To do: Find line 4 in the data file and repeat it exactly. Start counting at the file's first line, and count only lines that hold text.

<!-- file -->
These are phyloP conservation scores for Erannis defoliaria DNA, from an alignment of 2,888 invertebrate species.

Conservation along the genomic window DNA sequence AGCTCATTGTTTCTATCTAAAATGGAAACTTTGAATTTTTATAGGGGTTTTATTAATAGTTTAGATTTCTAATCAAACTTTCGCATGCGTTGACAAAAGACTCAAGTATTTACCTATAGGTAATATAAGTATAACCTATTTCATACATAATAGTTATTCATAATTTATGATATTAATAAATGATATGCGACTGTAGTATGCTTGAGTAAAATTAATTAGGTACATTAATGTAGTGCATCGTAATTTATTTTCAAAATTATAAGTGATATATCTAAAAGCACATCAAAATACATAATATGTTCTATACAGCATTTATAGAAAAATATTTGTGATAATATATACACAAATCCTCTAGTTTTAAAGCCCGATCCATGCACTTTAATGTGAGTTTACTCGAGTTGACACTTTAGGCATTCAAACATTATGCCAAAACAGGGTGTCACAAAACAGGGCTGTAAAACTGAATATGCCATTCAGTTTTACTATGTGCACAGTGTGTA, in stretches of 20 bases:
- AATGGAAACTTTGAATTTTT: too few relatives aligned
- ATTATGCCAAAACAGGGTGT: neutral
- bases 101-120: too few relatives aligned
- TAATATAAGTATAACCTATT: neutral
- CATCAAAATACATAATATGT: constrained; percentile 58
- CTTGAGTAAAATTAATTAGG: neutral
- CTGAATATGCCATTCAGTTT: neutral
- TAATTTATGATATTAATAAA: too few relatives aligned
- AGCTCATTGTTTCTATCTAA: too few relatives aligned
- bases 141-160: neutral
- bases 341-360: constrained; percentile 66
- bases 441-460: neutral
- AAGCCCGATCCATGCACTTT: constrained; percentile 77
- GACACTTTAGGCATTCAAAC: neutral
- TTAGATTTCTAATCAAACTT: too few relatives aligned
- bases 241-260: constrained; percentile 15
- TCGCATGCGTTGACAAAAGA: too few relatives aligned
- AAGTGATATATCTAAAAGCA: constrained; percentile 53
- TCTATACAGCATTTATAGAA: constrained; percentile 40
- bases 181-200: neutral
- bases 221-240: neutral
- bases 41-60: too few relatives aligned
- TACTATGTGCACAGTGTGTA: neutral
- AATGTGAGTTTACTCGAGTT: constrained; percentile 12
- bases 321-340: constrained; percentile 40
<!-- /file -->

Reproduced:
- ATTATGCCAAAACAGGGTGT: neutral